Benefits of Medication Compounding

Medication Made For You

In one of our previous blogs, we discussed the ins and outs of pharmacy compounding, providing our readers with some answers to some of the more common questions people have when they first learn of pharmacy compounding. However, we’d like to take some time to get into the benefits (and dispel some of the rumors) surrounding pharmacy compounding in this blog. First, let’s review: pharmacy compounding is simply combining ingredients to make specific medications. The pharmacists at Global Pharmacy are well qualified to compound these medications to create a medication that is specific to your medical needs. This is perfect for patients who experience drastic side effects from one or more medications; since most medications come with a lengthy list of side effects and possible sensitivities attached, medication compounding can help patients avert these less-than-ideal side effects.

 

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Compounding Without a Prescription

Just like with all medications that aren’t OTC,  Global Pharmacy is required by law to receive a prescription from your doctor before we can begin crafting and filling your medication. In fact, all pharmacies that offer medication compounding services are required to have a prescription on file before creating your medication. If you find yourself at another pharmacy and they offer medication compounding but haven’t asked for a prescription, do not allow this pharmacy to compound your medication. When you come to Global Pharmacy. We’ll ask for your doctor’s prescription and won’t start to work until we have it in hand. For most, this prescription has come from their doctor after other medications have either failed or the side effects are too impactful. When you work closely with your doctor, you’re likely to find the medication(s) that bring you the most relief while limiting or removing negative side effects.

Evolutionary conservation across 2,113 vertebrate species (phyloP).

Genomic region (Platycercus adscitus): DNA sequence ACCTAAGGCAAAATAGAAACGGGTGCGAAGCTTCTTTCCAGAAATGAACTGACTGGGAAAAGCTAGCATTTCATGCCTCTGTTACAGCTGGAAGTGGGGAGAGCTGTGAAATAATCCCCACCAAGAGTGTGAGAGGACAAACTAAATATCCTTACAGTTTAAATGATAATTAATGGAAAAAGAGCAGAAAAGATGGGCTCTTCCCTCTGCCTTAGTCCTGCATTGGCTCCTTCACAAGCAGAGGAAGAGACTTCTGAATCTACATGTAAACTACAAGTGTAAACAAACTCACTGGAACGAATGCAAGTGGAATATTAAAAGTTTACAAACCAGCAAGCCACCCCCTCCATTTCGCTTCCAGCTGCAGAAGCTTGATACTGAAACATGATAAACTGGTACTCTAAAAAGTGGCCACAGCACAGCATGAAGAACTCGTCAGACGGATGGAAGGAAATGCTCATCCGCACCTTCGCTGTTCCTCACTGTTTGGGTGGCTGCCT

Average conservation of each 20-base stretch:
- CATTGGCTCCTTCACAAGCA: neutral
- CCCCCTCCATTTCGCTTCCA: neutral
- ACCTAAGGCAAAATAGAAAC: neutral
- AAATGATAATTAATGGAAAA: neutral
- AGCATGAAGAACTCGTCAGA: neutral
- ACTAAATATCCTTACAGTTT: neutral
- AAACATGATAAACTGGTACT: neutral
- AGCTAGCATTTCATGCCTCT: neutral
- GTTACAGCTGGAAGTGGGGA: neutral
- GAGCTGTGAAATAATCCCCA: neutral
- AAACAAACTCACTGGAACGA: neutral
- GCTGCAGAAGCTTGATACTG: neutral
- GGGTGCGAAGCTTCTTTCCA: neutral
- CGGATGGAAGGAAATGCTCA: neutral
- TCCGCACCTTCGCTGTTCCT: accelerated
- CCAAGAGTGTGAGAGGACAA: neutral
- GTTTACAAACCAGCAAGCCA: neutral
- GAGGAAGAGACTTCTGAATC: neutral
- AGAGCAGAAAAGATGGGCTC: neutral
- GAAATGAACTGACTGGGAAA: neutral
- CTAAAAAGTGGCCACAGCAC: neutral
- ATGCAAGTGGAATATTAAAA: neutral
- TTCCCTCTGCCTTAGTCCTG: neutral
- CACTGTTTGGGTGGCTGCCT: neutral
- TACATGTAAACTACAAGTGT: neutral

The Cost of Compounding

While there are numerous positive impacts of medication compounding, they can often be pricier than some larger, mass-produced medications. This is due to a number of factors, including time to create and fill these medications. For some, it takes a few rounds of medication compounding for them and their doctor to dial in the specific dose and amounts of certain components. This can add up quickly, particularly if your medication is comprised of sometimes-difficult-to-find components.  Another hurdle can be working with your insurance company; some insurance providers only cover part of the cost of compounding medications. Others, however, may not cover any of the cost. This can create a dire financial restraint on some patients, particularly those who need multiple medications to treat their condition(s). It’s important that you speak with your insurance provider prior to filling your compounded medication, if for nothing more than to avoid potential price shock should your medication cost more than you were expecting or have paid in the past.

 

Ditch The Danger

If you’ve ever seen a single medication commercial, you’ve likely noticed that the final 10 to 20 seconds of the commercial is a long list of potential side effects, most of which culminate with a disclaimer about potential death. First, if you or your doctor are concerned that the medication you need might kill you, it may be a good idea to go ahead and discuss medication compounding; medications aren’t really working if they’re killing you, right? Realistically, though, most medications won’t pose a danger like death — but some can make you feel like you’re dying. With medication compounding, you and your doctor can discuss the (sometimes painful) side effects and if/how it’s possible to avoid them in your compounded medication. Compounding affords patients who are troubled by sometimes dangerous side effects the chance to avoid complications from mass-produced medications.